Dear customers & partners,
The pandemic is still a reality we all have to deal with on a daily basis. In several regions in the world, a third wave has been identified and societies are trying to contain the spread of the virus and prevent deaths through strict measures. At the same time, the vaccination program is rolled out in several regions which has started to show a positive effect. It makes me realize how vulnerable we still are and how important it is to work on a more sustainable world.
It also makes me realize that companies have a responsibility to contribute to creating a more sustainable world. It strengthens us in the Jacobi vision and our ambition to become the most sustainable supplier in the industry.
Sustainability starts with health and safety of our people. I am very proud to see the picture below with the Indian production team taking a pledge on safety at the occasion of the National Safety Day on March 4!
In the Philippines, we are organizing a special training program on fire safety this month. See picture below.
Another important element of our sustainability program and an overriding objective is to secure supply to our customers. We have developed a ‘Business Continuity Plan’ describing how we secure supply in case of unexpected events in our plants. Security of supply comes at a cost.
Although our production teams are doing a fantastic job keeping up with production, we still face a disturbing situation in ocean freight which is out of our hands and jeopardizes our supply promise to our customers. Please find below our bi-weekly update.
The slow turnaround and return of empty containers, resulting mainly from COVID-19 factors in the main export areas of Europe and North America, continues to cause a global shortage of containers. Against that background, China has prioritized pulling containers into China following their New Year Holiday which has resulted in an increased reduction of containers for use by other Asian countries. Together with reduced vessel space being available, this is adding delays to our shipments from India, the Philippines and Sri Lanka.
The other major factors prolonging the global ocean freight disruption are:
- Shipping lines have cut back sailings on some routes because of congestion at the destination port, especially USA west coast, UK and Australia and reduced capacity on vessels to allow more space for empty containers to be moved and repositioned for reuse.
- On other routes they are adding more stop-off points so further extending the overall transit time
- Transshipment onto another vessel at many of those intermediate ports are also suffering hold ups because of lack of connecting vessels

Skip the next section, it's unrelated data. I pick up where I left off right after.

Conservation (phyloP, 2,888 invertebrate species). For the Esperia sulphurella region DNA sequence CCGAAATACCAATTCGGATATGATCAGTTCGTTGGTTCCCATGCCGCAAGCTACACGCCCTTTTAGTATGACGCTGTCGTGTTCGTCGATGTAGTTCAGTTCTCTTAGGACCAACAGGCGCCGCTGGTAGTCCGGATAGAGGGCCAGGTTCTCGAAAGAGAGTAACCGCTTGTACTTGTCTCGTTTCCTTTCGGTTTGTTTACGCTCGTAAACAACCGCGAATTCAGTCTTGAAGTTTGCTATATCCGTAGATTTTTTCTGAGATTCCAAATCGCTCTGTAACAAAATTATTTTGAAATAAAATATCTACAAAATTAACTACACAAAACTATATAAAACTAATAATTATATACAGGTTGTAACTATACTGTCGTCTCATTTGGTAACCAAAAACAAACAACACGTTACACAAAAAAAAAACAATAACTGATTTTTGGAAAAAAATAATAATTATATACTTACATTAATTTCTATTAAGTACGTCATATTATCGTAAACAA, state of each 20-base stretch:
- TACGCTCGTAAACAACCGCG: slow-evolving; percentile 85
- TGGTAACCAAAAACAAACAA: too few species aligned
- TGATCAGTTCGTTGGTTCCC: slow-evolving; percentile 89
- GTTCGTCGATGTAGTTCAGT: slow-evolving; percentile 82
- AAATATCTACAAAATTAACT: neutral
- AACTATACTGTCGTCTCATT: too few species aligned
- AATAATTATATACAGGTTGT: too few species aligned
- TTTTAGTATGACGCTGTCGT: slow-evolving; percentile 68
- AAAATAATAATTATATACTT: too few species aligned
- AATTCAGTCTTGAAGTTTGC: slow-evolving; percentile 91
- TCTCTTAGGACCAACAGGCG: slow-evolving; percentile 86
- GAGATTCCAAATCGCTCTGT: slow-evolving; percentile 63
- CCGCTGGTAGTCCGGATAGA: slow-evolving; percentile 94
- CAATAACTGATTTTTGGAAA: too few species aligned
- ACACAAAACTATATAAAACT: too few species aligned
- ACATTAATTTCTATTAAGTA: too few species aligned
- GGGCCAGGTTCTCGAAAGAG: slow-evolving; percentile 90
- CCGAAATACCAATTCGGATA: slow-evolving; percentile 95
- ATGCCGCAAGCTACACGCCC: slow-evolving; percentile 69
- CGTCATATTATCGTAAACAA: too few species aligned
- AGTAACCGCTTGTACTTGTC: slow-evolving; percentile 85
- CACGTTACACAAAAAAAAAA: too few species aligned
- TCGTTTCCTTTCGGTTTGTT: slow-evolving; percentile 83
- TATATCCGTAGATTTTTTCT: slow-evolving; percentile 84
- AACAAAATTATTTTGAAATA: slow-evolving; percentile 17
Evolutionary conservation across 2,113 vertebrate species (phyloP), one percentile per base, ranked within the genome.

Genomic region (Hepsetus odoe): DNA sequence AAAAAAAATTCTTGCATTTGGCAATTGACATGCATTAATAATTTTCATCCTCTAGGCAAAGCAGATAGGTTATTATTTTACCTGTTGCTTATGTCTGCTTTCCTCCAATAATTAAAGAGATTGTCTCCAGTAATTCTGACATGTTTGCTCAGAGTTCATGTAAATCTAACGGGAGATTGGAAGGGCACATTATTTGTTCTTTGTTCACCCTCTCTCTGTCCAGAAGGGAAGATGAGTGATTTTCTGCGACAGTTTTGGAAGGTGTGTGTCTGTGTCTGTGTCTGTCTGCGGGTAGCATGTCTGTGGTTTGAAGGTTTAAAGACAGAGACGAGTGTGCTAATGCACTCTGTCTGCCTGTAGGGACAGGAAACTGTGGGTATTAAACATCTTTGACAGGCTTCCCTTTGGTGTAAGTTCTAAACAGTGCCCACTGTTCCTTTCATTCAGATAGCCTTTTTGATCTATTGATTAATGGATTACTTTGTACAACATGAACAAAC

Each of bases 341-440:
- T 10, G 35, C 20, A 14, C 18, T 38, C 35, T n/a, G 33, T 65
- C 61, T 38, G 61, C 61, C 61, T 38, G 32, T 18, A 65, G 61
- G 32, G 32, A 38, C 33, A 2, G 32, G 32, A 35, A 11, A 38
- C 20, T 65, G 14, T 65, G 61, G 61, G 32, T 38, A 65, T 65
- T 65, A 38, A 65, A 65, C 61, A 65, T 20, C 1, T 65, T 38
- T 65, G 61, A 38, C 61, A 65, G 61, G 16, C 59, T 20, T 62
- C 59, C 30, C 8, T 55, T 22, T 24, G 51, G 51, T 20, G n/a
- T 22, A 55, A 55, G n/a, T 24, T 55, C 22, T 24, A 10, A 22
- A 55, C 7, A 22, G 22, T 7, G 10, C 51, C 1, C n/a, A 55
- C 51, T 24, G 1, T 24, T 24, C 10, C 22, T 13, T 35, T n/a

- Last minute diversions are occurring because of final destination port congestion, adding further delay
No improvement is expected until the shipping lines are able to solve the container shortage problem which is very complex and will take some time to regularise.
Below is the update of the matrix showing the scale of delay risk on the various regional routes from our Asian plants. The main change from the last report is added time from Sri Lanka to N America.
Delays must continue to be expected on all shipments, with overall transit times being extended by the cumulative delays in finding empty containers and/or vessel space, hold-ups in transshipment and slower handling at some receiving ports.
Please check for current best advice of possible impact on any open orders with critical timing, and anticipate delays and longer transit times when making future orders. The global supply chain team will work in a close team effort with the sales regions to make sure that all available vessel space is prioritised to the most time-critical and important orders.
To illustrate the scale of the cost-uplift in USD from Q3 2020 (reference point) to March 2021, the following table shows the average USD increases on the main routes from Asia to the destination regions. The main changes since the last update are further cost increases from India to Europe, N America and Australia, and from the Philippines and Sri Lanka to Europe. There has been a small decrease in cost from China to the main Europe destinations.
Overall, since the ocean freight disruption started to hit costs back in August / September 2020, the largest USD cost increases have been to Europe from China, Vietnam and the Philippines.
To give an indication of the current trend in cost, the following table shows the direction of cost: up, down or unchanged, expected to be experienced in the next 2 weeks:
Thanks you for your support and cooperation.
Stay safe, stay strong.
Remko Goudappel CEO